JN: I think it is only sensible to say no if you feel the role is not right for you or for your voice. I would advise every young singer to study rigorously for several years and not give in to the temptation of using the voice in public before it is technically secure. However, I should not speak like that because I started when I was only 17 years old! My first opera at the Prague National Opera was Bartered Bride and a few days later Traviata and three months later I sang Queen of the Night. Those are roles which demand enormous knowledge. Before that, I had studied with Emmy Destinn, who came back to her native land in 1923.  She kindly gave me lessons when she was there, and then advised me to study with a baritone with the National Opera. But I knew that was not sufficient, so I went to Italy to study. I've studied all my life and never stopped, but it might have been much better to have waited a few years. (laughing) I don't know. . .

*     *     *     *     *

BD: Returning to some of your roles, perhaps your most famous part is Violetta in La Traviata. Was this a favorite of yours, too?

JN: (Laughing) Yes, because I was 17 when I first sang it, and it is a part which offers an extraordinary opportunity of displaying all the facets of the talent both vocally and histrionically. Physically, the role is equally demanding, and lack of one of these attributes can bring failure. The premiere of the work itself in Venice was a disaster because the soprano weighed 200 pounds. I was lucky with my first Traviata at the Metropolitan Opera in 1940. The critics said I was "a singing Duese." I was lucky to work with Max Reinhardt in Berlin, and he helped me utilize my natural acting talent to the utmost. I learned so much from him, and later I was able to live the parts even though they were so very different one from another. One should not see me, but rather the character I had to portray.

BD: When you are on the stage, do you portray the character, or to you become that character?

JN: I feel one should become the character. Naturally, one portrays it because it is you who does it, but if you study beforehand everything about the role, you really can have the mannerisms that the character has to use. Reinhardt taught me to be the character. That's the important thing. Today, young people sing beautifully and technically well, but I've seen performances when I didn't cry at the end. It surprised me that I was not moved.

BD: OK, if you became the character onstage, how long did it take you to shake it off after the performance?

JN: Oh, that was no problem. I don't see how anyone can remain the character once you're back in the dressing room. (laughing) It's just for the moment when you portray it. It's not something that would last for the whole day.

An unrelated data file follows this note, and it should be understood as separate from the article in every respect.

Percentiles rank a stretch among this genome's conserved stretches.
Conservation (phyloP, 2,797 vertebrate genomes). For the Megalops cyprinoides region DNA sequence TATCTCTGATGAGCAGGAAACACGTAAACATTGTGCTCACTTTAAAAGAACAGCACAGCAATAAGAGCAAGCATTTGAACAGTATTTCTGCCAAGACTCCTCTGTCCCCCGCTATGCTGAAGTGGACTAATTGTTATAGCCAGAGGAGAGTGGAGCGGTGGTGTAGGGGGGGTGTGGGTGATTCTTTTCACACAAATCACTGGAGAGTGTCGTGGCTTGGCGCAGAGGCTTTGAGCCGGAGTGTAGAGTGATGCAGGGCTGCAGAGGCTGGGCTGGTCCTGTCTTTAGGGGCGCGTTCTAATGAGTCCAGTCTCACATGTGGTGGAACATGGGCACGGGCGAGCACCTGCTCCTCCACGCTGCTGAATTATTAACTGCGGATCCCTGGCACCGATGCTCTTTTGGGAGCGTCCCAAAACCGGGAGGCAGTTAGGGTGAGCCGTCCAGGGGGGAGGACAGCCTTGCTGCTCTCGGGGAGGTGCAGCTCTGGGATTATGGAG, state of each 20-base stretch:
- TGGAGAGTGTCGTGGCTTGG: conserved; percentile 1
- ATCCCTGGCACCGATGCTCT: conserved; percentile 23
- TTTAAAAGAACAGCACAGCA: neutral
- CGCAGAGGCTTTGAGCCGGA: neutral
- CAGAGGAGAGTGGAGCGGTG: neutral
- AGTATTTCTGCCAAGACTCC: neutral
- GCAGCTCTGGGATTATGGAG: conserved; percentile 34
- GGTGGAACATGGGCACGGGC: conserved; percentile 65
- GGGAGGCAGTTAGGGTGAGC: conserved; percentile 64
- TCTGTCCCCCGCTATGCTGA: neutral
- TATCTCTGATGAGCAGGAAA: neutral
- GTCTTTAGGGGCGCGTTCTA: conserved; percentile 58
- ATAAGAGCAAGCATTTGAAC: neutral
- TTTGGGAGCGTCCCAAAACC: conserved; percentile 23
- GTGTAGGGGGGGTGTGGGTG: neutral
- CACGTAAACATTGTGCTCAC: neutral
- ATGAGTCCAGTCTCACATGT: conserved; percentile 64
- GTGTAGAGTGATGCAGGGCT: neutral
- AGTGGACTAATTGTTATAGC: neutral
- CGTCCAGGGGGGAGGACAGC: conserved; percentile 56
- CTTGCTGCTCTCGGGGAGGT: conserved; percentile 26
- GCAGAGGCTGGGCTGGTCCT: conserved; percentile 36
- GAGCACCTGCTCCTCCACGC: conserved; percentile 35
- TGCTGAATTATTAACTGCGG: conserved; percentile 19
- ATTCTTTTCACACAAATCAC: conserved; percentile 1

BD: Coming back to Violetta for a moment, what, if anything, should be done to make her speak more directly to the audiences of the late 1980's?

JN: Are women really different today? She was, what was called then, a woman of light virtue, but she was in the highest echelons of the aristocracy. It's really a story of how she changed after becoming entranced by the love of Alfredo. Have women really changed so much? When one is in love, one is warm and radiant.

BD: But now we have so many more years of collective experience, and the times have changed and life is moving so much more quickly. Do these characters still speak to us today even though we have endured so much?

JN: In the theater, you just look at it as portraying some beautiful woman. Sometimes one would like to be like her. (laughing) She had plenty of fun in life.

BD: There are still Traviatas today?

JN: Oh yes, definitely. Maybe there are even more today, but this is something we don't know. It depends on the woman. It's an interesting question, and I never thought about it.

BD: Thinking about Verdi, did he write well for the voice?

JN: Oh, beautifully. It was really Bel Canto at its best; real balsam for the voice.

BD: Is this a failing of the young composers - that they don't understand the human voice?

JN: I don't know. The modern composers compose what they hear from the outside of their life, and it's so hectic and so quick. The intervals needed to sing in modern music are certainly very bad for the voice. I remember singing something new when I was young in Berlin, and I almost lost my voice. I was not prepared for it, and it was not good. The composers must know the voices of people, but their inspiration obviously makes them write things like that.

BD: Should we develop some singers who can sing these odd intervals?

JN: Well, they do. As I mentioned, some young singers are so technically advanced that it probably gives them the opportunity of not hurting themselves.

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BD: Tell me about another of your characters - Manon.

JN: As you know, there are two operas about her - the Puccini and the Massenet. They are similar. Both are pleasure-loving creatures abandoning love for luxury and that brings them to their doom. In the Massenet work, I loved her aria, "Adieu, notre petite table." It endows the character with a moving real-life quality. The music is very transparent and elegant. Puccini's setting is really Italian. The music is more passionate. I loved them both.

BD: Is this something that makes the character great - that it can sustain the French lyricism and the Italian virility?

JN: That certainly can speak for it. Each one has a different approach. It's lovely and I like her in the Massenet more than the Puccini.

BD: Of course there is more to her in the Massenet - more character and more scenes, so you can fill her out more.

JN: Yes, yes, that's right.

BD: Talking about opera in general, where is the balance between the art and the entertainment?